Your post was like a free therapy session. Thank you! I’m new to blogging and have been doing it by the seat of my pants. It’s nice to see someone as cool as you making some mistakes as well.

    • Carol Tice

      Thanks Stacie! Stick around, I’m quite sure I’ll make some more. πŸ˜‰

  15. Erica

    Love this post! Yes, I’ve made tons of mistakes (design, url, gravator (working on), typos in headers, inconsistent formatting, no keyword research – and I’m an SEO writer; the shame). But, I love my blog. I’m still playing with the design, which is getting better, and coming up with my own style standards.

    It’s nice to see that even gurus make mistakes. πŸ™‚

  16. Kevin Carlton

    My biggest mistake was focusing all my efforts on getting my static pages right and giving no serious regard to my blog.
    Some of the areas where my blog and blogging activity came up short include:
    – Font way too small
    – Failing to realise the importance of my blog
    – No clear call to action to subscribe or landing page to sign up
    – Not building up any awareness/following before starting blog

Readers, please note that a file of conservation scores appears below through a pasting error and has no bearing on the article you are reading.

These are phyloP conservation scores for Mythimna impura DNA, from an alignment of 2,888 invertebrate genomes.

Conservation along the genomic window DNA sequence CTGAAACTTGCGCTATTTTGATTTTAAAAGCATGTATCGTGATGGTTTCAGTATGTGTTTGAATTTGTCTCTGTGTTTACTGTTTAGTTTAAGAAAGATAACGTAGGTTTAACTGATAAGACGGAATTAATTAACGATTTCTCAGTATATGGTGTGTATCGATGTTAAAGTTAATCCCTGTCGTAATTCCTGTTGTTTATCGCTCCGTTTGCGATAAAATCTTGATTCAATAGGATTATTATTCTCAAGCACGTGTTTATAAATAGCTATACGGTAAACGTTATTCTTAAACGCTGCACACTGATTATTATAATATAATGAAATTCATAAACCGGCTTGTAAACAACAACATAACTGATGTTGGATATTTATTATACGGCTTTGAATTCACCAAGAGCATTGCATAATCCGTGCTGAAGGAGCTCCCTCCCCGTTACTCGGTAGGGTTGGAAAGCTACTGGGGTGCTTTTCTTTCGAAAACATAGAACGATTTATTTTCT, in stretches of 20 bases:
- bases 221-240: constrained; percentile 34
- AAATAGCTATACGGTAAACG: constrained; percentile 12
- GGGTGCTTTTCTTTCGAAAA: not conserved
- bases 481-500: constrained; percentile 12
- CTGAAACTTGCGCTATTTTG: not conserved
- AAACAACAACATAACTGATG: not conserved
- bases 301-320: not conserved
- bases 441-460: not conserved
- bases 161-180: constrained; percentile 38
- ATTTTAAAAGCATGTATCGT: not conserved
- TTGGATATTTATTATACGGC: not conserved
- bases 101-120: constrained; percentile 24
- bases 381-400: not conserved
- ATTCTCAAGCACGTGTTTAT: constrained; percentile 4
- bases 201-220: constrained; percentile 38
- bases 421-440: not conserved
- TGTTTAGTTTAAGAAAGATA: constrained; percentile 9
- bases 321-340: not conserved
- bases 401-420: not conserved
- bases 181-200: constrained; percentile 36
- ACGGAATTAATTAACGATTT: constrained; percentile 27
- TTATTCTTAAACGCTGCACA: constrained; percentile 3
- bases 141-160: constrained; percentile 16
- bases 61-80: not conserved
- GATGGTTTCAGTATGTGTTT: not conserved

– Putting keywords in my name when commenting on other blogs, making me look like a spammer

    My word, there’s probably enough here to write another blog post t!!!

    • Carol Tice

      Well, I can tell you the tiny-font thing is like an epidemic. Crank it up to 14 pt people — a lot easier to read on laptops and phones.

  17. Arden Zich

    I didn’t start a blog for a long time because I read advice that I should pick ONE subject area on which I’m an expert and write about that. That seemed so limiting and just didn’t feel right to me. I’ve been concerned that I will have too many topics-readers won’t want to stay and hang out because of a grab bag variety of topics. I am taking the leap anyway and just writing about about what I know or happens to strike my fancy. Nothing ventured…